My first stop on my self guided walking tour was Igreja dos Clergios, an 18th century church on top of the hill just beyond my hotel with a three hundred and some foot belfry that you can ascend for views of the entire city. I had hoped that in some 20th century renovation they might have installed an elevator, but that was not the case and I marched up and down all 216 steps (yes, I counted… I do things like that). My lungs did not like me on the way up and my knees did not like me on the way down. The church was lovely. The view was great. The family of selfie taking teenagers from somewhere in the South of France (judging my accent) were not good company.

From there, a ramble through the old down to the riverfront. Porto is built on the Ria Douro (which means River of Gold if I’m learning my Portuguese correctly). We’re very close to the Atlantic coast, a mile or so away. I’m assuming the Romans, who founded the city about 2300 years ago, decided that having it upstream a bit on the estuary protected it from Atlantic storms. The Douro snakes across the Portuguese countryside and into Northern Spain. There are week long boat tours up and down its length, but not for me this trip. The waterfront is dominated by an enormous wrought iron bridge, Ponte Dom Luis I which was designed by Eiffel and various other compatriots in the late 19th century. The old city is a UNESCO world heritage site and most of the buildings are 18th and 19th century with baroque detailing and painted tiles. A number are abandoned as the population moved away to the suburbs but, as in Birmingham, a new generation is discovering the positive things about living in reclaimed urban space and there is renovation happening everywhere. Out of curiosity, I stopped at a real estate office. I could afford a loft here but I don’t think retiring to a country where I know no one and don’t speak the language is the best of ideas.

Livaria Lello

Back up the hill from the river and more wandering through commercial and shopping areas. There was quite a line up outside of one establishment, something one rarely sees at bookstores. Then I realized that this shop Livaria Lello was a hangout of J.K. Rowling’s when she lived in Porto and was the model for Flourish and Blott’s in Diagon Alley (and used as the location for the film). It’s dominated by a gorgeous Art Nouveau staircase and central skylight. Of course I had to go in and I bought a copy of the first Harry Potter book in Portuguese and Camus’ The Plague in the original French. I’ve been meaning to read it all year and I’ll be interested to see if my rusty French is good enough for me to get through it without Larousse at my side. More window shopping and then, as the rain was strengthening, dinner al fresco in a sidewalk cafe accompanied by several classes of the local port (named after the city and where the grapes are grown and the wine manufactured). I returned to the hotel to find that my errant luggage had returned from its romantic tryst in Paris so all is well with the world on this Thursday evening.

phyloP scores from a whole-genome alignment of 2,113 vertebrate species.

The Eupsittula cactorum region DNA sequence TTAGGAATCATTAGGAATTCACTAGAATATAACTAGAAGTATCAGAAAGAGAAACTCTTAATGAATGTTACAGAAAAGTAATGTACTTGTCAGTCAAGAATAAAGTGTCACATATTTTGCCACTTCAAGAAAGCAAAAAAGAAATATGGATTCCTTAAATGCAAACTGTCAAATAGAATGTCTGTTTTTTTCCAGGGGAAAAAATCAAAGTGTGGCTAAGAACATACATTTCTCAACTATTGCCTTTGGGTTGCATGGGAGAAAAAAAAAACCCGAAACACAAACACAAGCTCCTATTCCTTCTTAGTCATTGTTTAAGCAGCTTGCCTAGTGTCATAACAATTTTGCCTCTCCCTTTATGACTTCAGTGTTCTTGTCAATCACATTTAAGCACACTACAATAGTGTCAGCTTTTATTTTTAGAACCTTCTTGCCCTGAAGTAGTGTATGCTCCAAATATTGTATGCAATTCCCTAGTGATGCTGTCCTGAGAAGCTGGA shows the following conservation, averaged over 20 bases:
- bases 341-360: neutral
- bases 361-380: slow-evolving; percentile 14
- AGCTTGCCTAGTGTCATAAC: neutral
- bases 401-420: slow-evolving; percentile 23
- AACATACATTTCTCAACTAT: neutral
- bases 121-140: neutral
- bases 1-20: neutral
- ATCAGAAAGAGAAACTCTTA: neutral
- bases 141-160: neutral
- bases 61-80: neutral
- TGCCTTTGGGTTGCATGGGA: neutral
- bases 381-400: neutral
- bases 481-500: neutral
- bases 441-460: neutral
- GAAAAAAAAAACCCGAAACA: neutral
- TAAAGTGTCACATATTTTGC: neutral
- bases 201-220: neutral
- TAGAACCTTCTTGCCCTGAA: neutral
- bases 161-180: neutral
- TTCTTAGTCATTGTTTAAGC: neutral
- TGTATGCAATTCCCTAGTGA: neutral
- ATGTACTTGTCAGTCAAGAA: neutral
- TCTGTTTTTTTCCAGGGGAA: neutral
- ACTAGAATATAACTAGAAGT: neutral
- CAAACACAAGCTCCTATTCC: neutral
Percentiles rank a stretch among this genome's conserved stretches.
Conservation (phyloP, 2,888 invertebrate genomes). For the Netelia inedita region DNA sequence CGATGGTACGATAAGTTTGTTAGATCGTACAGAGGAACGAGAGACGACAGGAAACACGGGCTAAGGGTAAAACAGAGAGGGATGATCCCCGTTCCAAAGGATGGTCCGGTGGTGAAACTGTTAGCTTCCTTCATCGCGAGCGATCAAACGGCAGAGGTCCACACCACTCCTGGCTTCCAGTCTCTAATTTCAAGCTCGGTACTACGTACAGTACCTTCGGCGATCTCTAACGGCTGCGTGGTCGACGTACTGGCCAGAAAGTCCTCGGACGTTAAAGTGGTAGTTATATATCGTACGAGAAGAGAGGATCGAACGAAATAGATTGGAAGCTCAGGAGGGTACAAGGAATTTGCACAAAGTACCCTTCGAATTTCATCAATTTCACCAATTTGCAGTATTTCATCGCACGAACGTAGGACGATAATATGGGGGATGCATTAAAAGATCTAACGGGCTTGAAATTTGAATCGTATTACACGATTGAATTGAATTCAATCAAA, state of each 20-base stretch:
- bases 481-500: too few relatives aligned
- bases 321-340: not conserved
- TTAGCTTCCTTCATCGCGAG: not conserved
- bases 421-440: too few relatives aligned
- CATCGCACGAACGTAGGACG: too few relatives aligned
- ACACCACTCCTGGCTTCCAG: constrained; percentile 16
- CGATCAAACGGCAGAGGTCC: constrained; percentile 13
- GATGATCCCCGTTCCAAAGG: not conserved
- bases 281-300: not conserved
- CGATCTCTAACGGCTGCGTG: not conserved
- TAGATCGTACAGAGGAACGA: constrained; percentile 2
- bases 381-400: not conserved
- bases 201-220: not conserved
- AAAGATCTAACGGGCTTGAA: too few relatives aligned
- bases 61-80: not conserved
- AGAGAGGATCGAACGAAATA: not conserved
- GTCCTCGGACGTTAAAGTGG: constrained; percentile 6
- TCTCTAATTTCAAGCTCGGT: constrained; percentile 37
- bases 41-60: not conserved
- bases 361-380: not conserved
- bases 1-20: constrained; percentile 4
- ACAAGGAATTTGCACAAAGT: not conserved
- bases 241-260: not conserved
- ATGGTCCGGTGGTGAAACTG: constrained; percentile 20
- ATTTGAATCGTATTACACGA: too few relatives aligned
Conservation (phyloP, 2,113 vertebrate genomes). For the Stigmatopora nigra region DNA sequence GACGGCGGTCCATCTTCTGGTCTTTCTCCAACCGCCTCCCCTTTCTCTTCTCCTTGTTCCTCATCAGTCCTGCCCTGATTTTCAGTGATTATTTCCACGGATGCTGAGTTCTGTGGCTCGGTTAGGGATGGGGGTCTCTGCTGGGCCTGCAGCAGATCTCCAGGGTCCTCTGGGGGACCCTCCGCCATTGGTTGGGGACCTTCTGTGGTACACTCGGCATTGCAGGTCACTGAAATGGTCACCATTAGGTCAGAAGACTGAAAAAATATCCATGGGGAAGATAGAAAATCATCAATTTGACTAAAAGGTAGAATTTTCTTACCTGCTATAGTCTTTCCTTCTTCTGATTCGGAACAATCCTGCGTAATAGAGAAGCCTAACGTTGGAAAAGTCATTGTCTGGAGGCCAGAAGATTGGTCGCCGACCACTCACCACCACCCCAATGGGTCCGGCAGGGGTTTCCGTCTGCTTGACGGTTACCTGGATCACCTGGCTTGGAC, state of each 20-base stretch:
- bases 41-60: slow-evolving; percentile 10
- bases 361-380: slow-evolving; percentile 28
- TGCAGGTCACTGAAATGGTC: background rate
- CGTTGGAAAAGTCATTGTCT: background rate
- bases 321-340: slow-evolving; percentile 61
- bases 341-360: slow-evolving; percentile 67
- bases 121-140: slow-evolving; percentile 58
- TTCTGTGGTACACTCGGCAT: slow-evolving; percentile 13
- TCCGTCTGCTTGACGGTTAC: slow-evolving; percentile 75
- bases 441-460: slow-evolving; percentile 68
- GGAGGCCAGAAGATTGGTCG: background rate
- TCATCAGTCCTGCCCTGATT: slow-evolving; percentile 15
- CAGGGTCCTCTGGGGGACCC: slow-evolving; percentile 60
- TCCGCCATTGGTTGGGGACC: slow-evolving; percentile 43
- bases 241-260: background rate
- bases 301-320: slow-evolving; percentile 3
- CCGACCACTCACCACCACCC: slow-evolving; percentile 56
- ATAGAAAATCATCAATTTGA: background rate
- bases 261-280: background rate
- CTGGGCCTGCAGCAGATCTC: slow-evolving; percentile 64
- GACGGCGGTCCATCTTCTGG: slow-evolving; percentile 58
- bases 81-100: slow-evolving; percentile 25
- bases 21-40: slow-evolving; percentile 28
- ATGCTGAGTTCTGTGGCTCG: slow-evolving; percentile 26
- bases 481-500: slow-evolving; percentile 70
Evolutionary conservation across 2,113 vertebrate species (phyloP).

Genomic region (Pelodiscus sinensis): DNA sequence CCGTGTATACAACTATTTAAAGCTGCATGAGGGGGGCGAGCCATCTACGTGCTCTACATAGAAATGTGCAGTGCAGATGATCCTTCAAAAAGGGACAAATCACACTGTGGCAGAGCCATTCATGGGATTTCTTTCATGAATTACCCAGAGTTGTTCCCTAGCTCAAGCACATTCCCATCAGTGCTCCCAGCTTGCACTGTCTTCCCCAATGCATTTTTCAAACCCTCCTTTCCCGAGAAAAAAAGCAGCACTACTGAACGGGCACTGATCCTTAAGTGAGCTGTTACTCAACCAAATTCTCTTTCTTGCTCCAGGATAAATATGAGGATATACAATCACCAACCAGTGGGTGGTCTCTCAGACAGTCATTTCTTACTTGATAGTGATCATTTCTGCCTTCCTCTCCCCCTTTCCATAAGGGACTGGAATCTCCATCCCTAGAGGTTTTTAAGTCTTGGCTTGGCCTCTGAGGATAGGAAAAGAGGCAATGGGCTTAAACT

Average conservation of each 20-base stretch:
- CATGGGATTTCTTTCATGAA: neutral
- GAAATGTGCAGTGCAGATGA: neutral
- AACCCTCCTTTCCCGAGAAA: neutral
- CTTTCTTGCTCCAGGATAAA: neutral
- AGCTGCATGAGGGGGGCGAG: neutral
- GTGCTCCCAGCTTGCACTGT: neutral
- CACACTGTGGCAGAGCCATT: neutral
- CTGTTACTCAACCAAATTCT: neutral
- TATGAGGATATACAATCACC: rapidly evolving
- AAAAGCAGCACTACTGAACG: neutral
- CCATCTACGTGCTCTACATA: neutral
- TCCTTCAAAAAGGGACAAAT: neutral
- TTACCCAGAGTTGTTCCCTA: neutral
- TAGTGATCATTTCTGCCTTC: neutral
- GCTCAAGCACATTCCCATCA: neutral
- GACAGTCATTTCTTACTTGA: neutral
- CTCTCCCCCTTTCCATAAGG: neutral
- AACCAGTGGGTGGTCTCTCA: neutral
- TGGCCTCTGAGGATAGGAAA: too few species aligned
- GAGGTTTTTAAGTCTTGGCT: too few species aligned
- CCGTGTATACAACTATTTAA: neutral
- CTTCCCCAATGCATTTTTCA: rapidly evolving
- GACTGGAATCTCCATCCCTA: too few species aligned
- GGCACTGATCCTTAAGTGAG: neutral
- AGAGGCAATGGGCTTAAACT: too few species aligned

Nothing major going on in the world of Covid around here. The only issue I’ve run across is that sit down restaurants are starting to demand vaccine passports on weekends (at least for indoor dining). The unwillingness of the US to do such things means I cannot easily get one. I do have my vaccine card and I can get an instatest if need be. It shouldn’t be an issue as I am in the hands of Tauck tours as of tomorrow at 1800 and they take care of all that. Looking at America from a lens of several thousand miles, I noticed that Jim Jordan tweeted that ‘Real America is done with Covid-19’. That’s nice Jim, because Covid isn’t done with America. The numbers keep escalating, the health system is buckling, the schools are a shambles, and all because a once great political party decided to kowtow to science denialism and anti-intellectualism just so they could be against what the other side was for. The Biden administration is tired of letting that minority destroy lives, public health, and the economy for no particular reason and, as I write this is coming down hard with some new mandatory vaccination policies. Cue the howls of outrage in 3…2…1